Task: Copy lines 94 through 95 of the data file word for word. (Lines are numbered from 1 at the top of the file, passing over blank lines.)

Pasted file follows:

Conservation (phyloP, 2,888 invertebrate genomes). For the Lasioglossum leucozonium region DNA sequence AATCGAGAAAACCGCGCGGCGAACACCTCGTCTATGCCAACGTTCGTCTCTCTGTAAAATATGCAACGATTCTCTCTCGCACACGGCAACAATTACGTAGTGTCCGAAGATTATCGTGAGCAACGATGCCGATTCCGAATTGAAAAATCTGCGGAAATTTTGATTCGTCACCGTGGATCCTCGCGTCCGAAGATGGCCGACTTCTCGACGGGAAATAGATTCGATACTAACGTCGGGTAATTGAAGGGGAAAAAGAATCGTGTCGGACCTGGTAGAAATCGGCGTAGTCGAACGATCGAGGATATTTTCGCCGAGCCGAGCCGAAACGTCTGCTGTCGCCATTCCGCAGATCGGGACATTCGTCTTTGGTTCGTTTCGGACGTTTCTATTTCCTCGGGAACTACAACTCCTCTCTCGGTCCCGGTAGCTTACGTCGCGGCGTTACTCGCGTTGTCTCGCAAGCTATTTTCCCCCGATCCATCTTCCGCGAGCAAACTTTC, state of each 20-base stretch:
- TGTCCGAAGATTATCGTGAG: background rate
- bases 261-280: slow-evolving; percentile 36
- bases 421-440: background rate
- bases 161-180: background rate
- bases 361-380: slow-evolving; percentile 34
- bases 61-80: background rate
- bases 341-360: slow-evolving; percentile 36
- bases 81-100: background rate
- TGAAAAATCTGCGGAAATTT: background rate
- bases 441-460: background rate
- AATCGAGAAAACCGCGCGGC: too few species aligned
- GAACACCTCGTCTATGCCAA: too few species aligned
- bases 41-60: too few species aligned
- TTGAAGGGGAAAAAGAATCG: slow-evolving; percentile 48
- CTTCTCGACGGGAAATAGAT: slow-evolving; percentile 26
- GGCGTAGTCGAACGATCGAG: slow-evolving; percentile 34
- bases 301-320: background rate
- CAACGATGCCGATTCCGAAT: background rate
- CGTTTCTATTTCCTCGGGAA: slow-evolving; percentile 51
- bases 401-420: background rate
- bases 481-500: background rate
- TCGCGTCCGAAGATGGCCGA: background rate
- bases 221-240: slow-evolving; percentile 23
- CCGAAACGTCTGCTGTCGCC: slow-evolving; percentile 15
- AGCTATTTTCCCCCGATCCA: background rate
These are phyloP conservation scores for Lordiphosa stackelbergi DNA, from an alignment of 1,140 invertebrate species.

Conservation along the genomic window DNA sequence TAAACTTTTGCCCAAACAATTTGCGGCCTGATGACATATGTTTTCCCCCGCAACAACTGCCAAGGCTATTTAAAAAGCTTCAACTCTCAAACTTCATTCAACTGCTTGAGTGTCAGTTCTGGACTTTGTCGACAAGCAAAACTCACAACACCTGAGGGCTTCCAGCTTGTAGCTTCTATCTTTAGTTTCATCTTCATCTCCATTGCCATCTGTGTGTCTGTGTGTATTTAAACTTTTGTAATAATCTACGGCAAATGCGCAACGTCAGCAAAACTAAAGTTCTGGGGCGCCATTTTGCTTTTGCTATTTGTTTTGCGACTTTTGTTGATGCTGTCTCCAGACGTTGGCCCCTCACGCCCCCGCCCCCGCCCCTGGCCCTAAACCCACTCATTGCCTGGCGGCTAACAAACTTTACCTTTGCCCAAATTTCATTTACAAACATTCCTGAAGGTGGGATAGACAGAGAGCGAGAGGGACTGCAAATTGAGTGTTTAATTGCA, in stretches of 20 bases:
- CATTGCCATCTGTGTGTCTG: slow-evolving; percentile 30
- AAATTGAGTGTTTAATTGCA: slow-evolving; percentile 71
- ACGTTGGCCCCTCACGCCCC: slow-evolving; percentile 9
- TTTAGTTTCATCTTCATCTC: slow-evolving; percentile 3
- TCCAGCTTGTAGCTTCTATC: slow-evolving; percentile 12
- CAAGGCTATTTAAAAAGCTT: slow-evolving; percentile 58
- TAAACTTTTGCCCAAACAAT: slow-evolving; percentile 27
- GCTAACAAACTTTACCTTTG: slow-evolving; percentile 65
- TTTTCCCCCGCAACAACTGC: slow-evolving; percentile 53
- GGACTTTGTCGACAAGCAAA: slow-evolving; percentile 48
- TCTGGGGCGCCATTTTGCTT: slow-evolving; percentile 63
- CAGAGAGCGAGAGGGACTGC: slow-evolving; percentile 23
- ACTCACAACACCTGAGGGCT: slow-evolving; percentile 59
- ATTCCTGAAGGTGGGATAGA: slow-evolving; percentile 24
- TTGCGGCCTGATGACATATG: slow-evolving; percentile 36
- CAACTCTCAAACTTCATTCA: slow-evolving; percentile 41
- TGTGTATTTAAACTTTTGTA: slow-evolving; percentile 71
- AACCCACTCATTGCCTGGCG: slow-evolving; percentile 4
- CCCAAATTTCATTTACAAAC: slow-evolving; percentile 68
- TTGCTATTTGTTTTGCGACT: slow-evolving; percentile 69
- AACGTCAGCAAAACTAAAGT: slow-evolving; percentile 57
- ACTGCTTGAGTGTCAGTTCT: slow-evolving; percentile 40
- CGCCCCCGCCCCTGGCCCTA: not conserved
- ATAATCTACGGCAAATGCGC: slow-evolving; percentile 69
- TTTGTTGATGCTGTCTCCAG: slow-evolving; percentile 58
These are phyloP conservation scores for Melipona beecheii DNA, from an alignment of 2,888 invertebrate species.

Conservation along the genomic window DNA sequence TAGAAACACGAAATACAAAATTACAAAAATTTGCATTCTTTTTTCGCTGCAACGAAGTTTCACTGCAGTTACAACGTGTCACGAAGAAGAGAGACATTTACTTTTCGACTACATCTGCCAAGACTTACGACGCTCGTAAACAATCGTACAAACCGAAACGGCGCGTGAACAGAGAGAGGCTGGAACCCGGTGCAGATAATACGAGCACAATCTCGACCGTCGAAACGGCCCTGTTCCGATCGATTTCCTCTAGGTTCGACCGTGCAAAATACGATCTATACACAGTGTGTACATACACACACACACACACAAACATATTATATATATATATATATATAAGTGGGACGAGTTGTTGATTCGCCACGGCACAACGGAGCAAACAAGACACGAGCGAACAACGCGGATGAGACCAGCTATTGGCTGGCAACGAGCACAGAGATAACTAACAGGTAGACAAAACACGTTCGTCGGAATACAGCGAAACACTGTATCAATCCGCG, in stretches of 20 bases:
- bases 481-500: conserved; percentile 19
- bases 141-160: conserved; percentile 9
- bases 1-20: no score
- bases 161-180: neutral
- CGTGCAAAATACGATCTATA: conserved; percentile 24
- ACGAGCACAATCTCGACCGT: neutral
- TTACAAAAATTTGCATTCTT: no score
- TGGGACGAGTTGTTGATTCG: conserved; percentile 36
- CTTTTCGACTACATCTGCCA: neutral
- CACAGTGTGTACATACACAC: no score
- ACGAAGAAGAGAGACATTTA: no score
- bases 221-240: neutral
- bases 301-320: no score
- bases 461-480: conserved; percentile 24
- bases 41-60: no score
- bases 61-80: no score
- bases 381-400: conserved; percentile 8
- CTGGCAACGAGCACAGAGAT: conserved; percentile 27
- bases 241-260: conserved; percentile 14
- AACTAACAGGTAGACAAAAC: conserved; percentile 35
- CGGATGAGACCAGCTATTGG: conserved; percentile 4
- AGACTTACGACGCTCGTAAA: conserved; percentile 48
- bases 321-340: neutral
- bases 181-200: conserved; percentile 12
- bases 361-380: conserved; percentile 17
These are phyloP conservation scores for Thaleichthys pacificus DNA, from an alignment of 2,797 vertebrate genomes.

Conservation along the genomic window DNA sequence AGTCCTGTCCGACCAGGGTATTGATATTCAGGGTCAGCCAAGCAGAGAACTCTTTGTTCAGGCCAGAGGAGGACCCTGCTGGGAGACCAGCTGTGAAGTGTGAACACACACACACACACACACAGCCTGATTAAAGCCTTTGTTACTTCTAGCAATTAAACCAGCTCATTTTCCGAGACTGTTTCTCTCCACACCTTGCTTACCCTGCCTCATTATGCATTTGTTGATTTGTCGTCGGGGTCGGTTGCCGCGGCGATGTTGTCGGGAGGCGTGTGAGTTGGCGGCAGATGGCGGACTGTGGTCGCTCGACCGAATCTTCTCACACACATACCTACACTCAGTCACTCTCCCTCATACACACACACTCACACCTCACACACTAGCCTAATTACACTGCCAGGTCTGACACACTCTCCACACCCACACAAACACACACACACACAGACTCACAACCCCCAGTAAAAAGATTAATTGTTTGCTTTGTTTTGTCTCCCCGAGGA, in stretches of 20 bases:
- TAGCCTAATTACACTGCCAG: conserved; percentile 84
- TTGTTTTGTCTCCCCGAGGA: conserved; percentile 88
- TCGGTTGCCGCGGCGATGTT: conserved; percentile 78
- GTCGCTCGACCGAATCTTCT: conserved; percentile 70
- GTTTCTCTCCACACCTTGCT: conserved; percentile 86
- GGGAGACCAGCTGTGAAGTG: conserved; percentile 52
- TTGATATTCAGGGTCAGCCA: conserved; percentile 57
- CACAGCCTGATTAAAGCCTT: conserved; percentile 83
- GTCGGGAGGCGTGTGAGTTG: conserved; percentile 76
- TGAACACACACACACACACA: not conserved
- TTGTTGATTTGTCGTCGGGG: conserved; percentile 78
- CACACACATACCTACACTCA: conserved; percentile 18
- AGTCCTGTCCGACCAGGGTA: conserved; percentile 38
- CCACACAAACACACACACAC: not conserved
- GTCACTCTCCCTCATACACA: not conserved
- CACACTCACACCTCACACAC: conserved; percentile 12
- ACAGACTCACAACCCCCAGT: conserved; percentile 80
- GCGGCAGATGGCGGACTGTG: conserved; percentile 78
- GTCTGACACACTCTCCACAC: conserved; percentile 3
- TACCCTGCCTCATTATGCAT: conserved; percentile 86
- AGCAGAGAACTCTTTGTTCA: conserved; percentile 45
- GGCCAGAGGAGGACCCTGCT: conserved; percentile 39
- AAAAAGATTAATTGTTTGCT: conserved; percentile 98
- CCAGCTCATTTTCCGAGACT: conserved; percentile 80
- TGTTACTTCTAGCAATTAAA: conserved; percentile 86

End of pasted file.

- CACACACATACCTACACTCA: conserved; percentile 18
- AGTCCTGTCCGACCAGGGTA: conserved; percentile 38